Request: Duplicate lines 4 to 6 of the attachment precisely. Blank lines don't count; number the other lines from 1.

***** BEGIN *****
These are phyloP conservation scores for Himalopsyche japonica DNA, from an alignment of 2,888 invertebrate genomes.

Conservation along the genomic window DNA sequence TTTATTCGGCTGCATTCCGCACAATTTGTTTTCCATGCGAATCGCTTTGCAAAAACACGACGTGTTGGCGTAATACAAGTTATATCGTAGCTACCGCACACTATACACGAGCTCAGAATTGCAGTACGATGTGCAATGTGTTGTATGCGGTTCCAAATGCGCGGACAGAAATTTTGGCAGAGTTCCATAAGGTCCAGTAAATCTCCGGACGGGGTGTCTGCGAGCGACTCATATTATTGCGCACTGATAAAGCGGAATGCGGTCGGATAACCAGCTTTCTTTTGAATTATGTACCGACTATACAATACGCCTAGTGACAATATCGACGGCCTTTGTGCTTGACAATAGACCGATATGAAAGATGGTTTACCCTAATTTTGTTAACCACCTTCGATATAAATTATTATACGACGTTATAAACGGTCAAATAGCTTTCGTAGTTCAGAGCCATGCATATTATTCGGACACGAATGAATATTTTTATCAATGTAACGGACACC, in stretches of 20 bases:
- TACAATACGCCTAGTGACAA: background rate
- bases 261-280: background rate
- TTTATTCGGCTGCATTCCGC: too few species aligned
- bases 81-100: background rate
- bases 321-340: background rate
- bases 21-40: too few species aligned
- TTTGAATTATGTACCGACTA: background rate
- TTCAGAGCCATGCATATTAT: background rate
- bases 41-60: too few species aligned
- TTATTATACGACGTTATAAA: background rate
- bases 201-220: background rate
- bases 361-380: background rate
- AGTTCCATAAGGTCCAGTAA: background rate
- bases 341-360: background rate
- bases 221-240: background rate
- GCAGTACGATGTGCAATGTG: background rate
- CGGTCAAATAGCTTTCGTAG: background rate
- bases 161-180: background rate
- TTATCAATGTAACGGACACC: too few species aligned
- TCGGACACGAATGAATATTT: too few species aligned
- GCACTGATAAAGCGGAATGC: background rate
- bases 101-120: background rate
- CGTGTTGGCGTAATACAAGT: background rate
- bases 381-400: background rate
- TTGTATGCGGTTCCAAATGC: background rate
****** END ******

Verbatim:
- bases 261-280: background rate
- TTTATTCGGCTGCATTCCGC: too few species aligned
- bases 81-100: background rate